Nadkarni says it's time scientists reach out to audiences and populations of people who aren't necessarily interested in science, or even wildlife conservation, forests, trees, seabirds, epiphytes, or any of the planet's myriad and mind-boggling life forms. Who are these audiences exactly and how do you find them? How do you create two-way streets for the exchange of ideas and new perspectives between scientists and the public? You think outside the box, outside the Ivory Tower.
You go to churches, temples, synagogues, and religious gatherings to explore how faith-based communities address issues of conservation, ecology, the environment, nature, and trees in a spiritual context. Nadkarni has deep spiritual connections to trees, and was thrilled to discover that liturgical texts such as the Bible, Koran, Talmud, and Bagadhvagita include many references to trees. Trees are nearly universal metaphors for the human condition. We start out as a seed, grow, are nurtured, undergo change over the seasons, are challenged by disease and outside forces, bloom, become rooted, uprooted, branch out, produce, decay, and ultimately die. In the context and language of different faiths, Nadkarni gave outreach sermons about this spiritual connection to trees and about the importance of honoring that connection through forest conservation.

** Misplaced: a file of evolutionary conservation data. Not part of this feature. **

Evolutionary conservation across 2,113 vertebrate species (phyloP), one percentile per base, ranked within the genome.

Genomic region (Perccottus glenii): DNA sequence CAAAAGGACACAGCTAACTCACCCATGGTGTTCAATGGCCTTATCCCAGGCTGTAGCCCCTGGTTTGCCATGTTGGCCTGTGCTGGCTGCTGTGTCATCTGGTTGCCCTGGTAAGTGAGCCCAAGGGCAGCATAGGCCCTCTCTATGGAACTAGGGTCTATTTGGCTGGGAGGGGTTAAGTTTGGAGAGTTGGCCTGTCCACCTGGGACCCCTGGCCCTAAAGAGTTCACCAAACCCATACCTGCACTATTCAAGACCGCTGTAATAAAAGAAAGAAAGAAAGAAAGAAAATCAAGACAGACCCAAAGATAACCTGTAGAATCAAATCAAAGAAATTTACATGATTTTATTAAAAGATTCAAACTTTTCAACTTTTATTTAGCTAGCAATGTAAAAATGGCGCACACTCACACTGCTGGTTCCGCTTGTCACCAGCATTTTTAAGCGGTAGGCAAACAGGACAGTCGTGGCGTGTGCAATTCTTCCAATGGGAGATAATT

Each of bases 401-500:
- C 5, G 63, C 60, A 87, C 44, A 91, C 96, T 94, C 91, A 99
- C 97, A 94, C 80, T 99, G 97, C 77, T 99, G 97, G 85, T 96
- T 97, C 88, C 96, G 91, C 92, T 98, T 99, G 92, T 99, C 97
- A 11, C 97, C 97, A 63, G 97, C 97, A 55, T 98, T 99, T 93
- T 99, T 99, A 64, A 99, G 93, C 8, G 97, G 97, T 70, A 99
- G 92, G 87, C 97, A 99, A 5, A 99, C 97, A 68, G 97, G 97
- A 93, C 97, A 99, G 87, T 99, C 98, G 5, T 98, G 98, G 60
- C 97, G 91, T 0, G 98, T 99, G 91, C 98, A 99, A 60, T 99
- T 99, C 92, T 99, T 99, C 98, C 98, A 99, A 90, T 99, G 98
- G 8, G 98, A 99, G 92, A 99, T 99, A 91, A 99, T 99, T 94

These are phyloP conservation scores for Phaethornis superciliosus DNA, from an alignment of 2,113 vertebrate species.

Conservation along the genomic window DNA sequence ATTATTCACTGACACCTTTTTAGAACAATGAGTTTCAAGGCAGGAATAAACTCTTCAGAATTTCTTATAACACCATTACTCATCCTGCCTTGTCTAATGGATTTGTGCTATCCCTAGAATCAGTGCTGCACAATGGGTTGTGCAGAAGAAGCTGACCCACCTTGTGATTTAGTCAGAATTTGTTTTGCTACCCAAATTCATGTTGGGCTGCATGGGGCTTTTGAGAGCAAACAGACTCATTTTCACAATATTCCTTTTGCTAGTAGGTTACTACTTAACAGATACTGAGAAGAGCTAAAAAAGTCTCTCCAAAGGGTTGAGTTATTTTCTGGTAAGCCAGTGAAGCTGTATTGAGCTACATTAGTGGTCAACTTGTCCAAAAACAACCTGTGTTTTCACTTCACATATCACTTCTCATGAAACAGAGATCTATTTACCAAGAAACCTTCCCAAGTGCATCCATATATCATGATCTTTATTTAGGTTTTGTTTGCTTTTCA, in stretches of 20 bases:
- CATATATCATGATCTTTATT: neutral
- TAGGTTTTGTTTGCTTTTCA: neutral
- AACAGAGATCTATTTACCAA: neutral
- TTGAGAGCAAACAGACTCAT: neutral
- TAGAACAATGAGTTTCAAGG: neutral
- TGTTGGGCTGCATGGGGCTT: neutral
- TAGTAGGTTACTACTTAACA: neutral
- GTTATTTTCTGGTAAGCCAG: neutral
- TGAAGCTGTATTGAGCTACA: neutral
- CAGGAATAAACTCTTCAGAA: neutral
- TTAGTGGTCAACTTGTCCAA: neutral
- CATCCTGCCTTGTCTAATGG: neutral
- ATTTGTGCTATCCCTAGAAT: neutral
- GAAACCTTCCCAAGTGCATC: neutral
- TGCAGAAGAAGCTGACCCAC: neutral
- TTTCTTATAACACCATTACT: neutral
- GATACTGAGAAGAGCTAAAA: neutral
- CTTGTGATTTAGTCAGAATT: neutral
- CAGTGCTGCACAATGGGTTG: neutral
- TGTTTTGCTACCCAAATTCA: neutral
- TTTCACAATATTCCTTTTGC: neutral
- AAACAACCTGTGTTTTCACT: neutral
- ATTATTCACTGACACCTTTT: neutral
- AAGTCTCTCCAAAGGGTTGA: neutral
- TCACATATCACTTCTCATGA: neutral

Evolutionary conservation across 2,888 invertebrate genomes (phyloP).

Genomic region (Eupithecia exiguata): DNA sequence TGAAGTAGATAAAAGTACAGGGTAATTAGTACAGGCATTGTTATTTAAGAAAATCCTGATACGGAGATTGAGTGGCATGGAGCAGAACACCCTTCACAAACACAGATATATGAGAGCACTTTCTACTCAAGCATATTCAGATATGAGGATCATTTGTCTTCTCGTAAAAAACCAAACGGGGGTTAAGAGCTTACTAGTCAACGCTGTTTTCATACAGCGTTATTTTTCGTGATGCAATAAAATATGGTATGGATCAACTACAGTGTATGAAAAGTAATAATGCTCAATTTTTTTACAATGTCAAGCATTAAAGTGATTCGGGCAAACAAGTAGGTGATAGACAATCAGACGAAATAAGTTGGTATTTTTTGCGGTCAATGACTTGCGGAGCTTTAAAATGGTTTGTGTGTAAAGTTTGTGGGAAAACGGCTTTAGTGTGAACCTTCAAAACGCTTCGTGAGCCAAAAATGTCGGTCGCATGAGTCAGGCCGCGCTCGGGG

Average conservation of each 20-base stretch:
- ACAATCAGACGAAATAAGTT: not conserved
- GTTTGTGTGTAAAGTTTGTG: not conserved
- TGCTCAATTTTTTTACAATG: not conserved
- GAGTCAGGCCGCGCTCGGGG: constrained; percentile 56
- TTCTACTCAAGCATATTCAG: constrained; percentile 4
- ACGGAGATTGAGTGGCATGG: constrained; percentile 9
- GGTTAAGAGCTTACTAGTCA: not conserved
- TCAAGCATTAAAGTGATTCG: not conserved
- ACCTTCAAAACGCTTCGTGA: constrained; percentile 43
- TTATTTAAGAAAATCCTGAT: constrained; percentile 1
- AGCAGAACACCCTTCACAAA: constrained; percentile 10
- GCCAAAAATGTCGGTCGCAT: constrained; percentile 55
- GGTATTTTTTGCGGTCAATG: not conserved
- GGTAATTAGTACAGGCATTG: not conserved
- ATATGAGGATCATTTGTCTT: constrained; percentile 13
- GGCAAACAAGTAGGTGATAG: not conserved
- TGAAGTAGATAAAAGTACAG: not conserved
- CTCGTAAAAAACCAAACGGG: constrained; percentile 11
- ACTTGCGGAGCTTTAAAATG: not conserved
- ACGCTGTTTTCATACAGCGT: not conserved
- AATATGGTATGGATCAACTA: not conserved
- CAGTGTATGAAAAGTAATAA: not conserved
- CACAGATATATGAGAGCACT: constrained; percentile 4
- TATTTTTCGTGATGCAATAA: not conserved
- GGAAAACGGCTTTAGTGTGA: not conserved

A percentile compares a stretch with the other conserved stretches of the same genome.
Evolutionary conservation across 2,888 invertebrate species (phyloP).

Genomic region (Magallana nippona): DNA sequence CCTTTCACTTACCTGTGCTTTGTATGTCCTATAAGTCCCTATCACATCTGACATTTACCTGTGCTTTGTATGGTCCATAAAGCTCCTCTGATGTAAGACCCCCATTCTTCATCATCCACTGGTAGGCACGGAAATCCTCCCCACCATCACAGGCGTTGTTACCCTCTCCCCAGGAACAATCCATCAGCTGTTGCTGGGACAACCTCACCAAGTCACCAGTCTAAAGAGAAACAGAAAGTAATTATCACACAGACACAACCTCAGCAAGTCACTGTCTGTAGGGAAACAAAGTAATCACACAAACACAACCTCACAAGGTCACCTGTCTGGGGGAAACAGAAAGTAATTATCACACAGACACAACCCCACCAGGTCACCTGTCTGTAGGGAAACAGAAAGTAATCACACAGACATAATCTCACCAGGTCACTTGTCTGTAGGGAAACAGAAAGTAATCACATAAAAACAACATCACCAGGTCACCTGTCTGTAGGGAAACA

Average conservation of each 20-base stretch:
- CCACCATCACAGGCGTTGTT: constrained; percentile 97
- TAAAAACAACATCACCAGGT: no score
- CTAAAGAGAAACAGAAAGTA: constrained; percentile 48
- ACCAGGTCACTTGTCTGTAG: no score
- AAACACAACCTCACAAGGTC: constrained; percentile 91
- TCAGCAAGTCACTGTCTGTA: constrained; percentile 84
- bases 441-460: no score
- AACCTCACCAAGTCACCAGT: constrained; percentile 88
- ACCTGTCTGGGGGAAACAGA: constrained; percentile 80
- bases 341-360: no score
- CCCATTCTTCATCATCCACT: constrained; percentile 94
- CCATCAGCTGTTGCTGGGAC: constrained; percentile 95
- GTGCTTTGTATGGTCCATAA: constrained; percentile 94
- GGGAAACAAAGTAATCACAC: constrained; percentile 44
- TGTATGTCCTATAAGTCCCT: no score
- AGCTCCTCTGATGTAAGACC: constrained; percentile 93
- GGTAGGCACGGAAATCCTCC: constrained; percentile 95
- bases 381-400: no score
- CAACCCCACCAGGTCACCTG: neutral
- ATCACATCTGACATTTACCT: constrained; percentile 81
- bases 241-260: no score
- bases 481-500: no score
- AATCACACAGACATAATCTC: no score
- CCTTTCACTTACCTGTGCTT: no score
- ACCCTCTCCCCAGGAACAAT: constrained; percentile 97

You go to nail salons. You have your nails painted green and with leaf designs. You go out in public and use flashy hand gestures. You engage young girls and women who hang out in nail salons and not in trees about forests and life in the the canopy. You talk about your connection to trees and how they make life possible. You get them to think about their favorite tree. They will tell a friend about the scientists with the trees on her nails, and she will tell a friend, and she will tell a friend, and.....